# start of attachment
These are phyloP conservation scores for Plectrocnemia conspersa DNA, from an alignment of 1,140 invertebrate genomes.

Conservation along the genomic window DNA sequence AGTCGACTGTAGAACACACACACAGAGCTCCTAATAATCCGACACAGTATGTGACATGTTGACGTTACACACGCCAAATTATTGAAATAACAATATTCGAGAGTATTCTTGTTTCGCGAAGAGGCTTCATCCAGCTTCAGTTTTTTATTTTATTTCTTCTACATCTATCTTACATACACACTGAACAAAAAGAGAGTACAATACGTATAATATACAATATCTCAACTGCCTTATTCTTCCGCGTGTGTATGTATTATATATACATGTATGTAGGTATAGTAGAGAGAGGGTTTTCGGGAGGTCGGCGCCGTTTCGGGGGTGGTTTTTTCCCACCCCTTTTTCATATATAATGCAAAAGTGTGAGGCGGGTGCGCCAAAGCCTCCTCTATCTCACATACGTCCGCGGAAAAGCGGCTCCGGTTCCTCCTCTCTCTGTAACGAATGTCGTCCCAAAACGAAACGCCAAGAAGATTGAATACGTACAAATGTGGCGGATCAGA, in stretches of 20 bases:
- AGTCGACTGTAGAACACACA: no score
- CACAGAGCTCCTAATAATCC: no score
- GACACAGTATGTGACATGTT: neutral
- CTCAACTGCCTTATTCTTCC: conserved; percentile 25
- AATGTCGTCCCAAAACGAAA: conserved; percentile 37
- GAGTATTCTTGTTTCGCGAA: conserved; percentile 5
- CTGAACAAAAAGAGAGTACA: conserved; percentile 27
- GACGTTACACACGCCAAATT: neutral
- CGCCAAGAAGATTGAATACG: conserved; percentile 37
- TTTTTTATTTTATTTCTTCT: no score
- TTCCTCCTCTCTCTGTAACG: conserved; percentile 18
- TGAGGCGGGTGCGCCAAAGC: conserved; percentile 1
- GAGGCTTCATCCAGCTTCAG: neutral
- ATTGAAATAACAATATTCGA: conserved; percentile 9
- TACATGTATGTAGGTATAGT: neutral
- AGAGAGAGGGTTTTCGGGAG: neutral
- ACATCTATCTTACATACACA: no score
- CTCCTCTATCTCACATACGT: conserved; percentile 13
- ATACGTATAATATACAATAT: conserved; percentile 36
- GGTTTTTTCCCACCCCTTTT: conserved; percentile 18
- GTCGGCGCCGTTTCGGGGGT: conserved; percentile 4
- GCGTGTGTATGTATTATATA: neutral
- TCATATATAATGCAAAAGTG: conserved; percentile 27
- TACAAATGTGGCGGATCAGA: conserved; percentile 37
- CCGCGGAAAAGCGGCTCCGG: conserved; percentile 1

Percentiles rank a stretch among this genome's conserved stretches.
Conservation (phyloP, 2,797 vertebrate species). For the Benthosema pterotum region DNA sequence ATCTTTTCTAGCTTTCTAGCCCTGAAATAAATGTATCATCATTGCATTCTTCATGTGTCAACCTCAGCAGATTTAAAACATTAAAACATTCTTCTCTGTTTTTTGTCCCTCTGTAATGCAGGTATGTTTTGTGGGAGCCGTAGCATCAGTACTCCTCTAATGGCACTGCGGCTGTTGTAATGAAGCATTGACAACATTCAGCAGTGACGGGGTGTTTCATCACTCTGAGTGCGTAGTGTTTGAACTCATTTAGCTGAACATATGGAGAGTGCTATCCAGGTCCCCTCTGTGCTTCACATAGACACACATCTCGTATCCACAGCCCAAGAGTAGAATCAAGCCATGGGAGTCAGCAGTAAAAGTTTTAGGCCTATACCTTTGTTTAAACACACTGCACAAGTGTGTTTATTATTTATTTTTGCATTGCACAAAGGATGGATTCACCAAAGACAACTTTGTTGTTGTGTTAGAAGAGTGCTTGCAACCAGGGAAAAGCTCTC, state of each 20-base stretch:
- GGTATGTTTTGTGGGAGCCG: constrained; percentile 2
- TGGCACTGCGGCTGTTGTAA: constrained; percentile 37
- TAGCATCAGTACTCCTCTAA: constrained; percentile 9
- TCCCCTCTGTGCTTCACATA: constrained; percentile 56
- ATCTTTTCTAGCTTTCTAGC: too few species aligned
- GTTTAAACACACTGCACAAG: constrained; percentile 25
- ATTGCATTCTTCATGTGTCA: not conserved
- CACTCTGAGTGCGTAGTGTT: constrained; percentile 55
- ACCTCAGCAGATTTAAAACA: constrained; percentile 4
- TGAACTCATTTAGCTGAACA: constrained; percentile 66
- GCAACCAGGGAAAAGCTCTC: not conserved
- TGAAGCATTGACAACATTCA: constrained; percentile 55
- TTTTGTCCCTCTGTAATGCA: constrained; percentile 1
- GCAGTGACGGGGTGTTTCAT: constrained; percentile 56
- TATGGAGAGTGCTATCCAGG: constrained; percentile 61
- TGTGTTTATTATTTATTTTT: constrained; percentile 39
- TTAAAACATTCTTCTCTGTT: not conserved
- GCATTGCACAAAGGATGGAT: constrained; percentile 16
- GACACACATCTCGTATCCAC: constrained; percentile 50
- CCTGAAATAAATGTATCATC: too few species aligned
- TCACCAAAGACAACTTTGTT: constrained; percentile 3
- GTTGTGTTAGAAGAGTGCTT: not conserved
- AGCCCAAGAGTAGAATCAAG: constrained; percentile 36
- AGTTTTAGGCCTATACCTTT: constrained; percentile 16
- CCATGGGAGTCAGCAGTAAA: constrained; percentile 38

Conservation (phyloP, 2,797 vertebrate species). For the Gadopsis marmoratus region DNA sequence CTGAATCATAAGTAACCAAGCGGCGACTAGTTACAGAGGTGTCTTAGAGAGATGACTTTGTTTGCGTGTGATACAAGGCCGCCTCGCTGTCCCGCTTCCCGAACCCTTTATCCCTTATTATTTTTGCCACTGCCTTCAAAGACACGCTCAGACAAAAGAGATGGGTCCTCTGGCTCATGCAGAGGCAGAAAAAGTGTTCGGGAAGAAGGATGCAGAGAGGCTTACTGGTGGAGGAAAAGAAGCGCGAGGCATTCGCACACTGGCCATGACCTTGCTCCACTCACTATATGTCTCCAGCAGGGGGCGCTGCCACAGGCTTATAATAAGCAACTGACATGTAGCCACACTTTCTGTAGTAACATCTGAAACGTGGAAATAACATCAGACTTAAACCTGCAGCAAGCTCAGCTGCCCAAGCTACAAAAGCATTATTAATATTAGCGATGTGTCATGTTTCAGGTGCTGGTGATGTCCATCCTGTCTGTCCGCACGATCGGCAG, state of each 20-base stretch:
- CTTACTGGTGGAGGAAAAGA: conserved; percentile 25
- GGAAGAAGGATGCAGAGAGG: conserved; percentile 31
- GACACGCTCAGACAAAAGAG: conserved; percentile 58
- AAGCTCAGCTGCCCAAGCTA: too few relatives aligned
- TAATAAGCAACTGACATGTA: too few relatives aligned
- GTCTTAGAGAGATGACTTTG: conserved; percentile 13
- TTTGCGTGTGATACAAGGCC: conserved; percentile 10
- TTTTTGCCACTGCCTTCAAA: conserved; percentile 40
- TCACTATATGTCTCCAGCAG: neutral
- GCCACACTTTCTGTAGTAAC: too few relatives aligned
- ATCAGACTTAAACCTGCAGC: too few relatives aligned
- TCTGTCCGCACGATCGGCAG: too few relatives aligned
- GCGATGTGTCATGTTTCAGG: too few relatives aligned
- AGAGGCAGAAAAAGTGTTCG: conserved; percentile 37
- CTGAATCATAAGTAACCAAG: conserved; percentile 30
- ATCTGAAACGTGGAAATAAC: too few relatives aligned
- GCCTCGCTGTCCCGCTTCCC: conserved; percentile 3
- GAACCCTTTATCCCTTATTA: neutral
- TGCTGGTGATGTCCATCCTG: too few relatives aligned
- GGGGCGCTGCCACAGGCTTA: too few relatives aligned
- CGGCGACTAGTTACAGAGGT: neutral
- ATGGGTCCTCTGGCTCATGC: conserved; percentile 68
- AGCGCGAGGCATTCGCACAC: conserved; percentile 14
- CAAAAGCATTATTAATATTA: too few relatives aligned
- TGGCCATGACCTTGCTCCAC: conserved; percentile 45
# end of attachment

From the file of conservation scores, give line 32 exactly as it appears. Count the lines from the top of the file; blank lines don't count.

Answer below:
- TAGCATCAGTACTCCTCTAA: constrained; percentile 9